Lush greenery rich in Douglas fir and hemlock trees covers the Triangle Lake valley of the Oregon Coast Range. Today, however, geologists across the country are more focused on sediment samples dating back 50,000 years that were dug up by University of Oregon scientists.
The sediment provides a fresh perspective on the region, which was not touched by glaciers during the last ice age. It was a frost-covered grassy landscape that had erosion rates 2.5 higher than what is experienced today. A frost-cracking process, rather than rainfall, likely drove the rapid erosion.
The research, which is detailed in the Nov. 27 issue of the journal Science, carries repercussions far beyond the research site near Little Lake, just 40 miles northwest of Eugene. It is possible that non-glaciated terrain across North America was similar, with mean annual temperatures of up to 18 degrees Fahrenheit cooler than modern temperatures.
Core samples containing telling signatures of frost were drilled up from 200 feet below today's surface. The valley, also home to the much larger Triangle Lake, is the result of a massive landslide 50,000 years ago. Eroding sediment then continued to fill a large lake and transform the valley floor, allowing for the growth of vegetation that today prevents rapid erosion.
UO doctoral student Jill A. Marshall led the National Science Foundation-funded research under the direction of Joshua J. Roering, a professor in the UO Department of Geological Sciences.
"I remember running into Josh's office and interrupting him to exclaim with great excitement, 'frost cracking — all of the paleo-ecological data suggests it had to be cold enough at Little Lake for frost cracking,'" said Marshall, now an NSF-supported postdoctoral researcher at the University of California, Berkeley. "And when the visual evidence in the core began to confirm our new hypothesis, it was exciting all over again."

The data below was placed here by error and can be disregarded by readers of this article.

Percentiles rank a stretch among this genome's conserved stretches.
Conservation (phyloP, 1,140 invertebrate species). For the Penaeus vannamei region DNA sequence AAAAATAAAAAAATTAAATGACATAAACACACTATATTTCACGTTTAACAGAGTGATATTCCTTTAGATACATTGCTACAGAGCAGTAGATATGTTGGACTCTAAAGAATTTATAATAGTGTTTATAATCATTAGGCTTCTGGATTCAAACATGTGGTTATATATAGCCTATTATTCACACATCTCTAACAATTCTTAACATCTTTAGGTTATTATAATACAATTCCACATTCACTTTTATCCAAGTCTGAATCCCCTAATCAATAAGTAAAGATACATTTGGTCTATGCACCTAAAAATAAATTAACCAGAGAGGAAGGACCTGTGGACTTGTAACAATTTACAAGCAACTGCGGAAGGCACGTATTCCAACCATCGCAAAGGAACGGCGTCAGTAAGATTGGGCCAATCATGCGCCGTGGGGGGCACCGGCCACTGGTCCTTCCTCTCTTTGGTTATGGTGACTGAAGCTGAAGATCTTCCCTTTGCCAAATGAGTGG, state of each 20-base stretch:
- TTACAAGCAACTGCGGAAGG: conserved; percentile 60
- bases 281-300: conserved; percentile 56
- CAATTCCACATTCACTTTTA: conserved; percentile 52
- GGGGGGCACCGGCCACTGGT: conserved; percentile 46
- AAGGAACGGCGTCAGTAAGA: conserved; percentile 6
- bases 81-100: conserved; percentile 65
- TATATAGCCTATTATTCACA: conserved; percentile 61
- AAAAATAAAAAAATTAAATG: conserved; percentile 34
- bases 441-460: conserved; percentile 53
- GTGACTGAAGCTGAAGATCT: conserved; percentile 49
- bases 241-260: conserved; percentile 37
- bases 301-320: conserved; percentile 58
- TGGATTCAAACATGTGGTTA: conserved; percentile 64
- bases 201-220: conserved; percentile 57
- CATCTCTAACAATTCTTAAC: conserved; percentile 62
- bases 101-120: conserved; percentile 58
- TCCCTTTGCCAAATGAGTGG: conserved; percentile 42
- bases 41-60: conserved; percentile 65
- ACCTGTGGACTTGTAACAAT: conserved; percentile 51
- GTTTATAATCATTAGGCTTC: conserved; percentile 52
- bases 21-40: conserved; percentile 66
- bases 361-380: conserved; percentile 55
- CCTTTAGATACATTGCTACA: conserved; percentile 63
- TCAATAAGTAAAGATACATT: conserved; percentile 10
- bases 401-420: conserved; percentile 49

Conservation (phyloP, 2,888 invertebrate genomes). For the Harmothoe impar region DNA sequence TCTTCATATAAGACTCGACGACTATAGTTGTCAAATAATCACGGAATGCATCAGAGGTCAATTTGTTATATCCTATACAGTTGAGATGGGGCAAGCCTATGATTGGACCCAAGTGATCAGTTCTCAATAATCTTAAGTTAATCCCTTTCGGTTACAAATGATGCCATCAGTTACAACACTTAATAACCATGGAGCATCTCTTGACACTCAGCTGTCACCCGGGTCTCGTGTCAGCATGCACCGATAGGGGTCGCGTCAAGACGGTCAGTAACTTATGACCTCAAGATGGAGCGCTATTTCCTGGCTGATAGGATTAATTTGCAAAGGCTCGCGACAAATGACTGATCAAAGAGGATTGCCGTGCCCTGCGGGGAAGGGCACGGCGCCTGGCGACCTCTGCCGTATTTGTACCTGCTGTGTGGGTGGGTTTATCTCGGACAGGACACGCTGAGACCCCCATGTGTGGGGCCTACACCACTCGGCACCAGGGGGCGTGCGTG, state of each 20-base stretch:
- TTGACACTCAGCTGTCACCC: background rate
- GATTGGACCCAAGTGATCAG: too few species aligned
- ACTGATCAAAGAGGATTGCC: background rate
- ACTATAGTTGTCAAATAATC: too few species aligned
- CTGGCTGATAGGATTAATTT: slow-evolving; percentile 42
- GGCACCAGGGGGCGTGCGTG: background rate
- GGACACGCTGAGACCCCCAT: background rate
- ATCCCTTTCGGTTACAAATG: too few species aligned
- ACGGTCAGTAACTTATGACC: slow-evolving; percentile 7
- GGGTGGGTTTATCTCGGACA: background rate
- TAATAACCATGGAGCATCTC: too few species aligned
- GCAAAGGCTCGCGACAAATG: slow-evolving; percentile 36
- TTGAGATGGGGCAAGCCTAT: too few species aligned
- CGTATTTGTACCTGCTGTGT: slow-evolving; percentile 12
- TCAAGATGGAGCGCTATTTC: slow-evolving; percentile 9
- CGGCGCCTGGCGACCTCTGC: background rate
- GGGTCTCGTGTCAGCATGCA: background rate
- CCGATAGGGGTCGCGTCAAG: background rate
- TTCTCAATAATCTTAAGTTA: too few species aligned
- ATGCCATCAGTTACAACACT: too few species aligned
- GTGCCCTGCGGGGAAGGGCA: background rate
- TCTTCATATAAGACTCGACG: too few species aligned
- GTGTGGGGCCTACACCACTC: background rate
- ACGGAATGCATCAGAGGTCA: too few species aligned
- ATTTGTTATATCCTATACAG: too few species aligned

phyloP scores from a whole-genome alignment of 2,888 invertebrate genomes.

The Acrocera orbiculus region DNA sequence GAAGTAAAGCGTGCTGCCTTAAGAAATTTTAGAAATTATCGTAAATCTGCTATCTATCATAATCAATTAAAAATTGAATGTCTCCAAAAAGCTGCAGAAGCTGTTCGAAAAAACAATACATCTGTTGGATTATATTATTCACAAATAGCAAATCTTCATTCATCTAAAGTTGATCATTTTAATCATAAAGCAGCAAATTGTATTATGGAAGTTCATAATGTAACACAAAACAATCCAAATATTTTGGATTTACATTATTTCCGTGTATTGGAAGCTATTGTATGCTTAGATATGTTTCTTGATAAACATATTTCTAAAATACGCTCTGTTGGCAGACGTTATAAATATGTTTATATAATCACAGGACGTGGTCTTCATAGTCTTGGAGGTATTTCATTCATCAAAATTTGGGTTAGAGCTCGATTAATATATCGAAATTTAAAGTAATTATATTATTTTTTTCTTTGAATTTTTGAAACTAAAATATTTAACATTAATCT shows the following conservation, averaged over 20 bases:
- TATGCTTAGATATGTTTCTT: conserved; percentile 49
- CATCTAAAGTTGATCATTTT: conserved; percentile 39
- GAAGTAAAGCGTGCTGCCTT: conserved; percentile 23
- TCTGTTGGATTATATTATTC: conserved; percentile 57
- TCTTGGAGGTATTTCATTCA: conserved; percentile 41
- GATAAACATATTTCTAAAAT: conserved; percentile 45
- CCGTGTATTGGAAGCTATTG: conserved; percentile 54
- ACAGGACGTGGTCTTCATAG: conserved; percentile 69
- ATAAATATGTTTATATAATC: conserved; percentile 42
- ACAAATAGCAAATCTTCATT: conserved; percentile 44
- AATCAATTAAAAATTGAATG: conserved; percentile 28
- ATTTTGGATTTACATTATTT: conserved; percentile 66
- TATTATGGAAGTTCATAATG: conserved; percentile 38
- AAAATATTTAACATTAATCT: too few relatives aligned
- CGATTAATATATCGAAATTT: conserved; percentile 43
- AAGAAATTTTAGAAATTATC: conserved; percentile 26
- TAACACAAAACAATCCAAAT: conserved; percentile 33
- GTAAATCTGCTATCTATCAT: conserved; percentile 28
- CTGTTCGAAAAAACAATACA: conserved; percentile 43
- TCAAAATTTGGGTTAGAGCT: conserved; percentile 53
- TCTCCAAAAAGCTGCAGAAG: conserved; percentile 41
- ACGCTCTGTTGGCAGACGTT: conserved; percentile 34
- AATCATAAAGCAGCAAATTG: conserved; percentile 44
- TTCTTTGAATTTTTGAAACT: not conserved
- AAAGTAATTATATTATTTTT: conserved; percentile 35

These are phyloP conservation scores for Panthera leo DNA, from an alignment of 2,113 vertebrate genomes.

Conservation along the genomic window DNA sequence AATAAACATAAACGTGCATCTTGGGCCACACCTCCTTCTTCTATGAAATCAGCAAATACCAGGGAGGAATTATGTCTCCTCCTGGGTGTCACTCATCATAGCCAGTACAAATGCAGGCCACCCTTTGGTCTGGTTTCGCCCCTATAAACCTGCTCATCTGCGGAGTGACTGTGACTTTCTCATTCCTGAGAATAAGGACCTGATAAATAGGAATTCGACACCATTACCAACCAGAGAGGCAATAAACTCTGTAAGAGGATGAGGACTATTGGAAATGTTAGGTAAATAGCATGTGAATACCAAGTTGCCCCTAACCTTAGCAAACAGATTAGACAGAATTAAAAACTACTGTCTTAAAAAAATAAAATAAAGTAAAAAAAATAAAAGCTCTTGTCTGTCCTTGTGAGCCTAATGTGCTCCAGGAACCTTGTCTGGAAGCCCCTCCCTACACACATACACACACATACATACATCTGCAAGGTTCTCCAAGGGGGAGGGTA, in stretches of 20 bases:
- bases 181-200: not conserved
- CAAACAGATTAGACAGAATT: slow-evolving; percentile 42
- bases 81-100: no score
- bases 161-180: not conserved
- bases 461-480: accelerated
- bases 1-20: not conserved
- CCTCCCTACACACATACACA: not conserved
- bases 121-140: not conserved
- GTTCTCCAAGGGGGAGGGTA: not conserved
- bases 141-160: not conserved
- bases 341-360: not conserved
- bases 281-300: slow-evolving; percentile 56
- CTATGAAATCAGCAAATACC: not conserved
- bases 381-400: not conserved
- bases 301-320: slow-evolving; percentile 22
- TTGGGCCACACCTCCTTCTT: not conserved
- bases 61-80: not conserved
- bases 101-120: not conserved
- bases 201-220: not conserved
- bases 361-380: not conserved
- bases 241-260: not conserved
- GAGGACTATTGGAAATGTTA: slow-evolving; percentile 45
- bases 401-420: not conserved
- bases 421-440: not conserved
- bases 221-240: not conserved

Materials in the cores showed "a transition from finely laminated red, brown and gray lacustrine clay, silt and sands to coarse lacustrine blue-gray sand deposits" at about 26,000 years ago. Lacustrine soils are those found in fresh-water areas.
Subsequent analyses led by co-author Daniel Gavin, a professor in the UO geography department, found that the older sediment samples contained needles of both Sitka spruce and subalpine fir. This unusual combination of species, Gavin said, suggests a cold parkland setting characterized by patches of forest and open meadow such as that found in southeast Alaska today.
The distribution of such frosty conditions, Roering said, may have stretched from Oregon to Georgia, and efforts to prove that are already under way.
"Modern-day erosion and landscape change is slow compared to what it was during cold, dry climate intervals when there were no Douglas firs around and the hills were covered by grassy meadows," Roering said. "So using modern climate and geomorphic processes doesn’t help us understand how much of our surroundings were created. Rock properties, soil thicknesses, everything that makes the Coast Range grow trees today all may be benefiting from soils produced during that frosty period. This is a humbling discovery."
The research team also included Patrick J. Bartlein (geography) and Alan W. Rempel (geological sciences), both of the UO, Darryl E. Granger of Purdue University, Sarah Praskievicz, a former doctoral student in Bartlein's lab now at the University of Alabama, and T.C. Hales, a former doctoral student in Roering's lab now at Cardiff University in the United Kingdom.